(CNN) -- Some of the nation's top experts Tuesday were looking for clues into sudden, mass deaths of birds in two states over New Year's weekend.
"This one is unusual because of the time period over which so many birds died," said LeAnn White, a field investigator with the National Wildlife Health Center in Madison, Wisconsin. The center, part of the U.S. Geological Survey, is receiving samples from Arkansas, where as many as 5,000 red-winged blackbirds and starlings fell from the sky in a square-mile area in less than an hour on New Year's Eve, according to the Arkansas Fish and Game Commission.
The center will also examine samples from Louisiana, where 500 red-winged blackbirds, starlings and grackles were found dead in Labarre.
A preliminary report conducted Monday by the Arkansas Livestock and Poultry Commission found that the birds in Beebe, Arkansas, likely died from massive trauma.
There had been reports of loud sounds in Beebe before the reports of birds falling began to come in. It's possible the sounds made the birds disoriented, and they went into sudden, chaotic flights, crashing into each other and into objects, White said. "You're disturbed, you're disoriented, you're trying to figure out where you are. We have seen some stuff like this before when there's heavy dense fog, and they'll run into towers and power lines," she said.
Other bird experts agree that that's a likely explanation. Still, the sudden deaths are quite unusual. "It's kind of a freak event," said Greg Butcher, director of bird conservation for the National Audubon Society. "You just don't see these kinds of mass deaths very frequently at all."
At this time of year, blackbirds are in huge roosts, particularly throughout the southeastern United States, he said. They generally don't fly at night.
"In the course of a year, about half the birds that are around die -- even under the best circumstances. The life of a bird is brutish and short. But it just usually happens out of the sight of people," said Butcher.
It's possible that the loud sound that triggered the incident was New Year's Eve fireworks, though officials said the investigation is ongoing.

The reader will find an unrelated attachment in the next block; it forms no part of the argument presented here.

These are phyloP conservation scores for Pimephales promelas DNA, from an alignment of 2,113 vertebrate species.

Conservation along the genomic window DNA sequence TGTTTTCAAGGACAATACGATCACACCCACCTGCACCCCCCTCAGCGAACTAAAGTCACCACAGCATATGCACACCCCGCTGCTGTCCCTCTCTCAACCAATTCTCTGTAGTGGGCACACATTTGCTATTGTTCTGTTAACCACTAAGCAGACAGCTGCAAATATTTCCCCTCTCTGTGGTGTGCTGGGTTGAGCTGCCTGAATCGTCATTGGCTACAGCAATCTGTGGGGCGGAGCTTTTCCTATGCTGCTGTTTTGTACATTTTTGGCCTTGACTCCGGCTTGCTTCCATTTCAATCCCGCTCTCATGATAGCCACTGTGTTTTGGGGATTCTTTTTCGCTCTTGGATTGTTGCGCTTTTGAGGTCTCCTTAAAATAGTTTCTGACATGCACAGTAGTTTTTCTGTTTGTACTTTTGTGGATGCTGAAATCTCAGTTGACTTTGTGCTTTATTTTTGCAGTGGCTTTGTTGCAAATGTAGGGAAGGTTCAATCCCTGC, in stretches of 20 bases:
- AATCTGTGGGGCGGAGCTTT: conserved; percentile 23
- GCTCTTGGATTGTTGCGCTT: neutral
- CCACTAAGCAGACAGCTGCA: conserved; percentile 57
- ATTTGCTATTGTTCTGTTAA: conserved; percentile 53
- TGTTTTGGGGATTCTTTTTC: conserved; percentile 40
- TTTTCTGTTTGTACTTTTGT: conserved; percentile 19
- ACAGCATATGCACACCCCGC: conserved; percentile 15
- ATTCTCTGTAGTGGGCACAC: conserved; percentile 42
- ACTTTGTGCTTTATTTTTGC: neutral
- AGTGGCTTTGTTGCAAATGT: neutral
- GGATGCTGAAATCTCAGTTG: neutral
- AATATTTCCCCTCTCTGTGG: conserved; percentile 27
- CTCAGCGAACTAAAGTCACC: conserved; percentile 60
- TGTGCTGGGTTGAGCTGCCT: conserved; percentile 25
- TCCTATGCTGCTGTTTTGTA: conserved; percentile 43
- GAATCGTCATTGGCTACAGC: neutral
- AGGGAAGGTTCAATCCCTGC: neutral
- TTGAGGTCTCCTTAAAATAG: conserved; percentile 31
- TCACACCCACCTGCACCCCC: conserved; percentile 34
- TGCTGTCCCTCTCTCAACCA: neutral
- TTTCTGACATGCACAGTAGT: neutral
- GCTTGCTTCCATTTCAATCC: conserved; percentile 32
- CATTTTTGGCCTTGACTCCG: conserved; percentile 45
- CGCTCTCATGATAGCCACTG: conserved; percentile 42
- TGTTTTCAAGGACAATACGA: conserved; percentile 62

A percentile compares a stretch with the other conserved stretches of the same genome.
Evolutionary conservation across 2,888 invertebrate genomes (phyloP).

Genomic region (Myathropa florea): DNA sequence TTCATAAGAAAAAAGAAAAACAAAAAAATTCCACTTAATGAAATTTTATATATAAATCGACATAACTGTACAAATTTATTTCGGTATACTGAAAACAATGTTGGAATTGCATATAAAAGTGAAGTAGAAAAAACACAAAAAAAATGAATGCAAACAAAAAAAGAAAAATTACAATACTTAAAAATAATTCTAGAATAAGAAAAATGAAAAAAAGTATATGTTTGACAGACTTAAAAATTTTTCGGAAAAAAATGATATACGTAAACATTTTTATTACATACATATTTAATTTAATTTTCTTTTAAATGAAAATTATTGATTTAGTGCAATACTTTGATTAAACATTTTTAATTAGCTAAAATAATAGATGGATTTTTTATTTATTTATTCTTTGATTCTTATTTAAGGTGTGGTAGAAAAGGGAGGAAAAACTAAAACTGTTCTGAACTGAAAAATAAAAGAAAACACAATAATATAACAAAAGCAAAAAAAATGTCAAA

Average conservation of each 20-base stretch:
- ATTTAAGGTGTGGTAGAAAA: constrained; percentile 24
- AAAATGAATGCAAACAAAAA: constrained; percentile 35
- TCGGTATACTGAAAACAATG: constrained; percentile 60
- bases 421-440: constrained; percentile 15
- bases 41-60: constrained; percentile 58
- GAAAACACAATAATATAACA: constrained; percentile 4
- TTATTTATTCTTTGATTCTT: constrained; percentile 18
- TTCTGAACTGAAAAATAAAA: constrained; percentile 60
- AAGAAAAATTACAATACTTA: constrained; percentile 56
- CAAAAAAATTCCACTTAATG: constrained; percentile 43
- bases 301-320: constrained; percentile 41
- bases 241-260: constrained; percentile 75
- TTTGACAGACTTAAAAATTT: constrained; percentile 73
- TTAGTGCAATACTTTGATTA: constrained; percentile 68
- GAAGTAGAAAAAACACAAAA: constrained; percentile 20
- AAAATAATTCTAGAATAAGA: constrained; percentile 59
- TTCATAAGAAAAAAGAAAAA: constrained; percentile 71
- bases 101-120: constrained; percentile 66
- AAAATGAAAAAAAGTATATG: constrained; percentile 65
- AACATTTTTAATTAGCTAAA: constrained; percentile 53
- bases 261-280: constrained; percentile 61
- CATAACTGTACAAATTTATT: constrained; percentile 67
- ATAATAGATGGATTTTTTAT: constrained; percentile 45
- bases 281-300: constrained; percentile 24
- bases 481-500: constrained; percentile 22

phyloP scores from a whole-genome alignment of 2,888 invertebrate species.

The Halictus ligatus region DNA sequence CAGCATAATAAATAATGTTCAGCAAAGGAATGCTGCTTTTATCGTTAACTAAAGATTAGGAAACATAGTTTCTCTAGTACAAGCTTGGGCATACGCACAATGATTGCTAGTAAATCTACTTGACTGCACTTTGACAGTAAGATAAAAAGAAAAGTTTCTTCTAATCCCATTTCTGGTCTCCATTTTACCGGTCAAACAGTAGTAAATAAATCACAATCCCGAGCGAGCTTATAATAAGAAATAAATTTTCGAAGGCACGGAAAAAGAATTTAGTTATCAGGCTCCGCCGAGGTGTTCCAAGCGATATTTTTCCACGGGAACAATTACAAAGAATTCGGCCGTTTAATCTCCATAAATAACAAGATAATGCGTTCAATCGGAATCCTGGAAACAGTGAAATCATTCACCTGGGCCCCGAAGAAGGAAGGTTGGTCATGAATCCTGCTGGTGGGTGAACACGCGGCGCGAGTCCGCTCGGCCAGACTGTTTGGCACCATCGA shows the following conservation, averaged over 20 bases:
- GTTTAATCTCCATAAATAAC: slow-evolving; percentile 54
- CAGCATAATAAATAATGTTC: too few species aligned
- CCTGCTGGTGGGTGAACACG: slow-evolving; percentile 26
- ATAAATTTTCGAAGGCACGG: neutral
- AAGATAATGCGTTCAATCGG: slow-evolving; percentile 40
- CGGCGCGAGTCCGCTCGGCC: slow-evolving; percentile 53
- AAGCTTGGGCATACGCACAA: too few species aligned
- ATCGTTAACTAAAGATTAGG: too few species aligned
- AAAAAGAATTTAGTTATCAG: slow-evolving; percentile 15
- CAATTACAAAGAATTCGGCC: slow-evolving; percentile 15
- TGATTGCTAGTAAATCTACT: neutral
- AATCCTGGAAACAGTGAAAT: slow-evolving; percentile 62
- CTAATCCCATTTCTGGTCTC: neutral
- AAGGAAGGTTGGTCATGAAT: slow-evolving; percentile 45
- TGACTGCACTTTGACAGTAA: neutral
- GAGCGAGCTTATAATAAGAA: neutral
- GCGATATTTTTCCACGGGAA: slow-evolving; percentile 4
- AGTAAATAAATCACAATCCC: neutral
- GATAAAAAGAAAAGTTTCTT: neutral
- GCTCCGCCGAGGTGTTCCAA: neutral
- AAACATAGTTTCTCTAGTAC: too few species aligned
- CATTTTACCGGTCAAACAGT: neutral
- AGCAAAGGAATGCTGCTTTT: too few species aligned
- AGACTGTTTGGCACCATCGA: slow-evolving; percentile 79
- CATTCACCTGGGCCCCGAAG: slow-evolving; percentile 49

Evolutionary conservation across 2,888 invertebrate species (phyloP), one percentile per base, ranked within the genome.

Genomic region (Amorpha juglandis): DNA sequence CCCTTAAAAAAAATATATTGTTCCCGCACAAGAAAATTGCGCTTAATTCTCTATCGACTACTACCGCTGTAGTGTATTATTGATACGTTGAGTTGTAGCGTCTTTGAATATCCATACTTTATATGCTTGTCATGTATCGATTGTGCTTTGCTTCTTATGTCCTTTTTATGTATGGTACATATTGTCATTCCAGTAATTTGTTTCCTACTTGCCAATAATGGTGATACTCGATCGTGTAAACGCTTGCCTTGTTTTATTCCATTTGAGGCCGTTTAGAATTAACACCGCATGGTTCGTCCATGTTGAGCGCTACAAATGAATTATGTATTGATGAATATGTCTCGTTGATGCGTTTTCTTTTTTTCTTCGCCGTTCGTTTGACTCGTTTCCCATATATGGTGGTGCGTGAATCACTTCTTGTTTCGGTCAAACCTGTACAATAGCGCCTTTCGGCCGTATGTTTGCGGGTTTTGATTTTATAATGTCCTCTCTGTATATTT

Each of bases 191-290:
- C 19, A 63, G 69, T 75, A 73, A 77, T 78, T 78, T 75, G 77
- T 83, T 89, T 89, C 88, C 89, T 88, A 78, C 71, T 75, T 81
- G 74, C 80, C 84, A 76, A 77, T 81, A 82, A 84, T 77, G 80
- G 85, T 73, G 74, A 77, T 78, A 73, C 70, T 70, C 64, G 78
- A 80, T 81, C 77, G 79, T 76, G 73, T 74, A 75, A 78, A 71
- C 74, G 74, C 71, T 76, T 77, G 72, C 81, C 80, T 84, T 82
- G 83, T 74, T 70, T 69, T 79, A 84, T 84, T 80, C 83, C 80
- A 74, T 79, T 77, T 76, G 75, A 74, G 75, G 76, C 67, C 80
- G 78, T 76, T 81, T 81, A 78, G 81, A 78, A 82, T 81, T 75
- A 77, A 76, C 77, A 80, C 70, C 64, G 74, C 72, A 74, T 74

"If it had been any other day of the week," Butcher said, he might have suspected people to be behind the deaths. "There's a lot of purposeful killings. ... People really don't like these big roosts. But I can't see anybody doing that on New Year's Eve."
Doug Inkley, senior scientist with the National Wildlife Federation, said his "first suspicion is that they were frightened and went into a mass panic."
"I would call this event unusual," he said, "but not unprecedented."
Keith Stephens, a spokesman for the Arkansas Game and Fish Commission, said the birds showed evidence of trauma in the breast tissue, with blood clots in the body cavity and a lot of internal bleeding. All major organs were normal.
Karen Rowe, an ornithologist for the commission, said such incidents can be caused by a lightning strike or high-altitude hail. A strong storm system moved through the state earlier in the day Friday.
The experts CNN spoke with saw nothing surprising in there being a similar report of bird deaths in Louisiana. "It's another one of those coincidences," said White, adding, "I'm really interested to see if there's anything that could possibly be related. I asked about weather conditions there. There's sometimes high-altitude hail." But, she said, so far officials were not aware of "any strange weather patterns" in the area.
Butcher, with the National Audubon Society, said there may be more reports of dead birds found around the country. "As soon as one of these things hits the airwaves, people are just more sensitive to seeing dead birds around."
Meanwhile, Arkansas officials are investigating the death of an estimated 100,000 fish in the state's northwest, but suspect disease was to blame, a state spokesman said Sunday.